NebuAd abandons Deep Packet Inspection (DPI) Tech

Controversial Silicon Valley advertising startup NebuAd drops its plan to sell deep packet inspection technology to ISPs after Congress and public interest groups slam the privacy implications of deep packet inspection. NebuAd suffered through a summer of losing customers and congressional hearing before bailing on the plan that promised ISPs additional revenue sources through DPI. […]

Controversial Silicon Valley advertising startup NebuAd drops its plan to sell deep packet inspection technology to ISPs after Congress and public interest groups slam the privacy implications of deep packet inspection. NebuAd suffered through a summer of losing customers and congressional hearing before bailing on the plan that promised ISPs additional revenue sources through DPI.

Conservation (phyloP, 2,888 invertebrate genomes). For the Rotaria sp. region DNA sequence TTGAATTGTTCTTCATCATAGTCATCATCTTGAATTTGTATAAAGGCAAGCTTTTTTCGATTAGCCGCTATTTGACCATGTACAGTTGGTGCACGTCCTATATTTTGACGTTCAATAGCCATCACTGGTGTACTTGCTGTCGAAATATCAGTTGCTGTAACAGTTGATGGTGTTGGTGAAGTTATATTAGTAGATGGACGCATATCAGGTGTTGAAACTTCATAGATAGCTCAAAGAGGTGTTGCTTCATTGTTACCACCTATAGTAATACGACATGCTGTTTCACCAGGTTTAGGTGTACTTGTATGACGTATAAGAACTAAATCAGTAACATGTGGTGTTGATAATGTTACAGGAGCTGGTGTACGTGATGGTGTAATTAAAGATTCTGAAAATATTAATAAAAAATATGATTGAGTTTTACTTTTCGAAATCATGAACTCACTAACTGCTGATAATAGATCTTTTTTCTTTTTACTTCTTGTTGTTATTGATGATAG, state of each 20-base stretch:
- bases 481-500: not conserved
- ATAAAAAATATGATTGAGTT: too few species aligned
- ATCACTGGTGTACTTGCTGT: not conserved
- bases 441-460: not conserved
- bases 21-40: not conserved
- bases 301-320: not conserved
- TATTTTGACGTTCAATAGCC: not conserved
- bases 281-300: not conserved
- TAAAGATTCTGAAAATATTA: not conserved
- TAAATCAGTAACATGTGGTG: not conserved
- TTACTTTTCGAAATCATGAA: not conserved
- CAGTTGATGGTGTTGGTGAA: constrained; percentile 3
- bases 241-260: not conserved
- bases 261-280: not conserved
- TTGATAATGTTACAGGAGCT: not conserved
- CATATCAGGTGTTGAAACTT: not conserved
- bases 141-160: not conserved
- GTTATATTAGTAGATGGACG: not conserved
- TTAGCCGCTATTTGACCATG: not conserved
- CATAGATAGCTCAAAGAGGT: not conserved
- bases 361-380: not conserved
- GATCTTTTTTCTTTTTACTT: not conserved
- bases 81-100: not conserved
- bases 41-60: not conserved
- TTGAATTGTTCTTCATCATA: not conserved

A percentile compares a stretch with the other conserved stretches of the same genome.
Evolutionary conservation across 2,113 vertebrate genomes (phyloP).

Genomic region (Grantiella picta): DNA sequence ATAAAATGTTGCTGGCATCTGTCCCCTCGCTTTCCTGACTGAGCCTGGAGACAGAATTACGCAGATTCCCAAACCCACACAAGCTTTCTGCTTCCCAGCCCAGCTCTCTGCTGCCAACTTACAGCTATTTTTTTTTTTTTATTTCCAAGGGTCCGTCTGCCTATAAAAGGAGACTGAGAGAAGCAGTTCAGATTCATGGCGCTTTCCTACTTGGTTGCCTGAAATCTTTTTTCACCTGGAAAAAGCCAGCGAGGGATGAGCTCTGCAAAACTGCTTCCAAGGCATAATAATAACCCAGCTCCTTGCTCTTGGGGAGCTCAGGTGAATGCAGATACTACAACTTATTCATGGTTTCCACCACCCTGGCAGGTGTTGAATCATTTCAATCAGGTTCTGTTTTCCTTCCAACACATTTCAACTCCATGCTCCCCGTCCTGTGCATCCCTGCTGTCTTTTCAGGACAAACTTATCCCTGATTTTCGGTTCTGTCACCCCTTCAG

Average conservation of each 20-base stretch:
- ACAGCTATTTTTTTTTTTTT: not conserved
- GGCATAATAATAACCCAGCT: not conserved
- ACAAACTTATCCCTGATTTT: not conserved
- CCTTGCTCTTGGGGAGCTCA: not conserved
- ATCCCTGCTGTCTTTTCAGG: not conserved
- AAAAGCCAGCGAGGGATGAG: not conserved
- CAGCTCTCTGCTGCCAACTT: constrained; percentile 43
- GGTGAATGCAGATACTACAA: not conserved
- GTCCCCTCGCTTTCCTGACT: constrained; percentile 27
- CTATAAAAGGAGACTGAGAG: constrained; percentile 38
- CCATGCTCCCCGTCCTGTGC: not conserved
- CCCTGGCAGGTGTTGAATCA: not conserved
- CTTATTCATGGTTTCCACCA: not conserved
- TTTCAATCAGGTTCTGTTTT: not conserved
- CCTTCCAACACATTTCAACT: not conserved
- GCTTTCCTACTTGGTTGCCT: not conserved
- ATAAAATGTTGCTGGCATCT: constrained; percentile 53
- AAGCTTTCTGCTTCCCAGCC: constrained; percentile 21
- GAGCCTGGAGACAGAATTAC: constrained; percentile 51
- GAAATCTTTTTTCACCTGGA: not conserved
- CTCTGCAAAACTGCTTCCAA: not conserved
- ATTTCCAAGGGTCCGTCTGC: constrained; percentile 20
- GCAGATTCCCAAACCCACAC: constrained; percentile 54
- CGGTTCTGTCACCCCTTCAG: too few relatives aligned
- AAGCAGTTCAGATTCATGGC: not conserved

The year began promisingly enough for NebuAd, a Silicon Valley advertising startup promising a new source of revenue for ISPs through the use of deep packet inspection. DPI allows ISPs to track the behavior of Internet users without their consent in order to more accurately target advertising. Charter Communications, the nation's fourth-largest broadband provider, signed up for the service, as did several other ISPs.

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